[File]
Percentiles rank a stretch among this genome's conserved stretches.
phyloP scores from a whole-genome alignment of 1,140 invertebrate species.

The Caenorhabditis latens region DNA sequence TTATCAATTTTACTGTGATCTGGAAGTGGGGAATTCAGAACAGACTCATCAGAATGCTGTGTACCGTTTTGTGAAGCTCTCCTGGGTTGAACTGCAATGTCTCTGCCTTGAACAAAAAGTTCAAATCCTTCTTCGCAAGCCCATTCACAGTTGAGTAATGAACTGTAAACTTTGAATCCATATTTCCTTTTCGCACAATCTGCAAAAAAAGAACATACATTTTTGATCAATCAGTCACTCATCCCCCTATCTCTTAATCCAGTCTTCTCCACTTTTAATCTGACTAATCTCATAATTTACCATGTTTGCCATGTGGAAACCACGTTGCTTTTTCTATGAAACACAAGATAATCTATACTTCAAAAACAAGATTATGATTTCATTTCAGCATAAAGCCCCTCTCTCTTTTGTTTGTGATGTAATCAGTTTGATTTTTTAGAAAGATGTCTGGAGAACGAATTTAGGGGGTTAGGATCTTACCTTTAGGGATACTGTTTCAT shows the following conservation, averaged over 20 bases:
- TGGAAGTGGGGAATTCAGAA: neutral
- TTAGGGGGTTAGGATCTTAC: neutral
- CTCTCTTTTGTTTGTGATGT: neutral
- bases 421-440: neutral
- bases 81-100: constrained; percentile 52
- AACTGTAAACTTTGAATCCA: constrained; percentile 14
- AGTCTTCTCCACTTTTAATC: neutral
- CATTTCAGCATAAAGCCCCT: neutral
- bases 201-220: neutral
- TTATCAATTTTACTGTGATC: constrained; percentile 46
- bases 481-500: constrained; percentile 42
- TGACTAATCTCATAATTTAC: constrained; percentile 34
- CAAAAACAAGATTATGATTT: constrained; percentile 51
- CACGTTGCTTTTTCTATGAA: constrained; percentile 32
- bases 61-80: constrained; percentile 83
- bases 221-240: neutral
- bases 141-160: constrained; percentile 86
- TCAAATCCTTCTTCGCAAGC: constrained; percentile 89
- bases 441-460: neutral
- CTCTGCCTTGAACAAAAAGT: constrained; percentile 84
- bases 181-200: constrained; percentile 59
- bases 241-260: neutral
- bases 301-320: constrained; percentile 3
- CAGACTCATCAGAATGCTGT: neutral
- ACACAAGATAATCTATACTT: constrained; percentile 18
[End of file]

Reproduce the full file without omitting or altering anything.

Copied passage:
Percentiles rank a stretch among this genome's conserved stretches.
phyloP scores from a whole-genome alignment of 1,140 invertebrate species.

The Caenorhabditis latens region DNA sequence TTATCAATTTTACTGTGATCTGGAAGTGGGGAATTCAGAACAGACTCATCAGAATGCTGTGTACCGTTTTGTGAAGCTCTCCTGGGTTGAACTGCAATGTCTCTGCCTTGAACAAAAAGTTCAAATCCTTCTTCGCAAGCCCATTCACAGTTGAGTAATGAACTGTAAACTTTGAATCCATATTTCCTTTTCGCACAATCTGCAAAAAAAGAACATACATTTTTGATCAATCAGTCACTCATCCCCCTATCTCTTAATCCAGTCTTCTCCACTTTTAATCTGACTAATCTCATAATTTACCATGTTTGCCATGTGGAAACCACGTTGCTTTTTCTATGAAACACAAGATAATCTATACTTCAAAAACAAGATTATGATTTCATTTCAGCATAAAGCCCCTCTCTCTTTTGTTTGTGATGTAATCAGTTTGATTTTTTAGAAAGATGTCTGGAGAACGAATTTAGGGGGTTAGGATCTTACCTTTAGGGATACTGTTTCAT shows the following conservation, averaged over 20 bases:
- TGGAAGTGGGGAATTCAGAA: neutral
- TTAGGGGGTTAGGATCTTAC: neutral
- CTCTCTTTTGTTTGTGATGT: neutral
- bases 421-440: neutral
- bases 81-100: constrained; percentile 52
- AACTGTAAACTTTGAATCCA: constrained; percentile 14
- AGTCTTCTCCACTTTTAATC: neutral
- CATTTCAGCATAAAGCCCCT: neutral
- bases 201-220: neutral
- TTATCAATTTTACTGTGATC: constrained; percentile 46
- bases 481-500: constrained; percentile 42
- TGACTAATCTCATAATTTAC: constrained; percentile 34
- CAAAAACAAGATTATGATTT: constrained; percentile 51
- CACGTTGCTTTTTCTATGAA: constrained; percentile 32
- bases 61-80: constrained; percentile 83
- bases 221-240: neutral
- bases 141-160: constrained; percentile 86
- TCAAATCCTTCTTCGCAAGC: constrained; percentile 89
- bases 441-460: neutral
- CTCTGCCTTGAACAAAAAGT: constrained; percentile 84
- bases 181-200: constrained; percentile 59
- bases 241-260: neutral
- bases 301-320: constrained; percentile 3
- CAGACTCATCAGAATGCTGT: neutral
- ACACAAGATAATCTATACTT: constrained; percentile 18